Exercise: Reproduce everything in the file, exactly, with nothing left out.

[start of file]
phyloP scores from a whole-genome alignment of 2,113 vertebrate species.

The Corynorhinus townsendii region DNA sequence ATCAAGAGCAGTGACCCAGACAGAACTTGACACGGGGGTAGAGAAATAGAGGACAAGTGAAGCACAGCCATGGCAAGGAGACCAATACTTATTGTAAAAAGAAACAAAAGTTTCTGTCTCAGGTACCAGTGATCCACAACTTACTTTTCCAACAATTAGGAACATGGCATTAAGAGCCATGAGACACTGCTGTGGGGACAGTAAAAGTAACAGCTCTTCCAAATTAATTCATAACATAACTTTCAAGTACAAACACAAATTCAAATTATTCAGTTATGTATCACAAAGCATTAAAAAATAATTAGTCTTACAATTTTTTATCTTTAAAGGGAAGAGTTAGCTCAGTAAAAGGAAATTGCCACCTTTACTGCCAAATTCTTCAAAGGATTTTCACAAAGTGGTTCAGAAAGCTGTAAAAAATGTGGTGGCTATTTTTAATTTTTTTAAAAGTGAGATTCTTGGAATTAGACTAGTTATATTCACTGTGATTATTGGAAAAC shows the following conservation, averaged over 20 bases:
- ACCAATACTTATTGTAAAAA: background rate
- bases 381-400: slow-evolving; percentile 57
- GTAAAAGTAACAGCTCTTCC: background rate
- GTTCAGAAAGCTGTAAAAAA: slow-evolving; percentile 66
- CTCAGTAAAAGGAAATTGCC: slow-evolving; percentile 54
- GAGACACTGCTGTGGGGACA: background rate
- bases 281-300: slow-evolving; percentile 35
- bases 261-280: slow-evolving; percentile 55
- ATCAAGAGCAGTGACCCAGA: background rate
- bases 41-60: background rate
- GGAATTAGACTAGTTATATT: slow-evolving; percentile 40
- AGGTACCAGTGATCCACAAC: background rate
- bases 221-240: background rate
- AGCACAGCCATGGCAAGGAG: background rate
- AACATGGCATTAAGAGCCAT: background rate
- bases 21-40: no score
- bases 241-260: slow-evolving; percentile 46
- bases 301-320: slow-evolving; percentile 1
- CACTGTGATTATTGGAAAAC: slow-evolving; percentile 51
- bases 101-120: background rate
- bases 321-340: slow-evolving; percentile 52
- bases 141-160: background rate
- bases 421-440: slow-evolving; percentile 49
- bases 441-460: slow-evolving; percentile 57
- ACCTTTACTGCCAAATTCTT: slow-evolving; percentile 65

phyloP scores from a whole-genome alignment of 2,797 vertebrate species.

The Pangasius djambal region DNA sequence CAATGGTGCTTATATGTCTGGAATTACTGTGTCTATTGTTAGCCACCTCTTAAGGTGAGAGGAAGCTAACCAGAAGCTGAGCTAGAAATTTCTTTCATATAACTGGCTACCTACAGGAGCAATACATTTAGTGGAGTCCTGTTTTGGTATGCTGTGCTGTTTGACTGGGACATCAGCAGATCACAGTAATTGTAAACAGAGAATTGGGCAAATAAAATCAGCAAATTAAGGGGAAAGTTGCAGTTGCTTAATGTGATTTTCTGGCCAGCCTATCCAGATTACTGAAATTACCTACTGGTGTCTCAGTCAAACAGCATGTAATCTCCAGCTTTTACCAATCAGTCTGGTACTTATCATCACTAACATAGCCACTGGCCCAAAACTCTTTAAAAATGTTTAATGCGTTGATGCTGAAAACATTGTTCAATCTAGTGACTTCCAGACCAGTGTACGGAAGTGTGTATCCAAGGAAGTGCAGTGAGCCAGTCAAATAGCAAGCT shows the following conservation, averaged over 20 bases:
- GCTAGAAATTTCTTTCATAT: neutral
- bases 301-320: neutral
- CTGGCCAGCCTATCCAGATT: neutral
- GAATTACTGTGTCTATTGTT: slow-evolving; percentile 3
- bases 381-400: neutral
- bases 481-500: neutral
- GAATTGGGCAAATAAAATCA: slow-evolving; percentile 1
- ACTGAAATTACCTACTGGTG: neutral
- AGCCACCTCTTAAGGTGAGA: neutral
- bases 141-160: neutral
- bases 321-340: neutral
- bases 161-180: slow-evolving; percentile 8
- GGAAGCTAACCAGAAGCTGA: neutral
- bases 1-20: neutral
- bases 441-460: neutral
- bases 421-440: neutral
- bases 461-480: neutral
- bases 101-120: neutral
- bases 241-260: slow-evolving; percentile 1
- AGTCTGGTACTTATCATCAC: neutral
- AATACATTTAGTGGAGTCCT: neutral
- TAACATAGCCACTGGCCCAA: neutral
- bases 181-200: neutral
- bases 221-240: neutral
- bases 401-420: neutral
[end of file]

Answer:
phyloP scores from a whole-genome alignment of 2,113 vertebrate species.

The Corynorhinus townsendii region DNA sequence ATCAAGAGCAGTGACCCAGACAGAACTTGACACGGGGGTAGAGAAATAGAGGACAAGTGAAGCACAGCCATGGCAAGGAGACCAATACTTATTGTAAAAAGAAACAAAAGTTTCTGTCTCAGGTACCAGTGATCCACAACTTACTTTTCCAACAATTAGGAACATGGCATTAAGAGCCATGAGACACTGCTGTGGGGACAGTAAAAGTAACAGCTCTTCCAAATTAATTCATAACATAACTTTCAAGTACAAACACAAATTCAAATTATTCAGTTATGTATCACAAAGCATTAAAAAATAATTAGTCTTACAATTTTTTATCTTTAAAGGGAAGAGTTAGCTCAGTAAAAGGAAATTGCCACCTTTACTGCCAAATTCTTCAAAGGATTTTCACAAAGTGGTTCAGAAAGCTGTAAAAAATGTGGTGGCTATTTTTAATTTTTTTAAAAGTGAGATTCTTGGAATTAGACTAGTTATATTCACTGTGATTATTGGAAAAC shows the following conservation, averaged over 20 bases:
- ACCAATACTTATTGTAAAAA: background rate
- bases 381-400: slow-evolving; percentile 57
- GTAAAAGTAACAGCTCTTCC: background rate
- GTTCAGAAAGCTGTAAAAAA: slow-evolving; percentile 66
- CTCAGTAAAAGGAAATTGCC: slow-evolving; percentile 54
- GAGACACTGCTGTGGGGACA: background rate
- bases 281-300: slow-evolving; percentile 35
- bases 261-280: slow-evolving; percentile 55
- ATCAAGAGCAGTGACCCAGA: background rate
- bases 41-60: background rate
- GGAATTAGACTAGTTATATT: slow-evolving; percentile 40
- AGGTACCAGTGATCCACAAC: background rate
- bases 221-240: background rate
- AGCACAGCCATGGCAAGGAG: background rate
- AACATGGCATTAAGAGCCAT: background rate
- bases 21-40: no score
- bases 241-260: slow-evolving; percentile 46
- bases 301-320: slow-evolving; percentile 1
- CACTGTGATTATTGGAAAAC: slow-evolving; percentile 51
- bases 101-120: background rate
- bases 321-340: slow-evolving; percentile 52
- bases 141-160: background rate
- bases 421-440: slow-evolving; percentile 49
- bases 441-460: slow-evolving; percentile 57
- ACCTTTACTGCCAAATTCTT: slow-evolving; percentile 65

phyloP scores from a whole-genome alignment of 2,797 vertebrate species.

The Pangasius djambal region DNA sequence CAATGGTGCTTATATGTCTGGAATTACTGTGTCTATTGTTAGCCACCTCTTAAGGTGAGAGGAAGCTAACCAGAAGCTGAGCTAGAAATTTCTTTCATATAACTGGCTACCTACAGGAGCAATACATTTAGTGGAGTCCTGTTTTGGTATGCTGTGCTGTTTGACTGGGACATCAGCAGATCACAGTAATTGTAAACAGAGAATTGGGCAAATAAAATCAGCAAATTAAGGGGAAAGTTGCAGTTGCTTAATGTGATTTTCTGGCCAGCCTATCCAGATTACTGAAATTACCTACTGGTGTCTCAGTCAAACAGCATGTAATCTCCAGCTTTTACCAATCAGTCTGGTACTTATCATCACTAACATAGCCACTGGCCCAAAACTCTTTAAAAATGTTTAATGCGTTGATGCTGAAAACATTGTTCAATCTAGTGACTTCCAGACCAGTGTACGGAAGTGTGTATCCAAGGAAGTGCAGTGAGCCAGTCAAATAGCAAGCT shows the following conservation, averaged over 20 bases:
- GCTAGAAATTTCTTTCATAT: neutral
- bases 301-320: neutral
- CTGGCCAGCCTATCCAGATT: neutral
- GAATTACTGTGTCTATTGTT: slow-evolving; percentile 3
- bases 381-400: neutral
- bases 481-500: neutral
- GAATTGGGCAAATAAAATCA: slow-evolving; percentile 1
- ACTGAAATTACCTACTGGTG: neutral
- AGCCACCTCTTAAGGTGAGA: neutral
- bases 141-160: neutral
- bases 321-340: neutral
- bases 161-180: slow-evolving; percentile 8
- GGAAGCTAACCAGAAGCTGA: neutral
- bases 1-20: neutral
- bases 441-460: neutral
- bases 421-440: neutral
- bases 461-480: neutral
- bases 101-120: neutral
- bases 241-260: slow-evolving; percentile 1
- AGTCTGGTACTTATCATCAC: neutral
- AATACATTTAGTGGAGTCCT: neutral
- TAACATAGCCACTGGCCCAA: neutral
- bases 181-200: neutral
- bases 221-240: neutral
- bases 401-420: neutral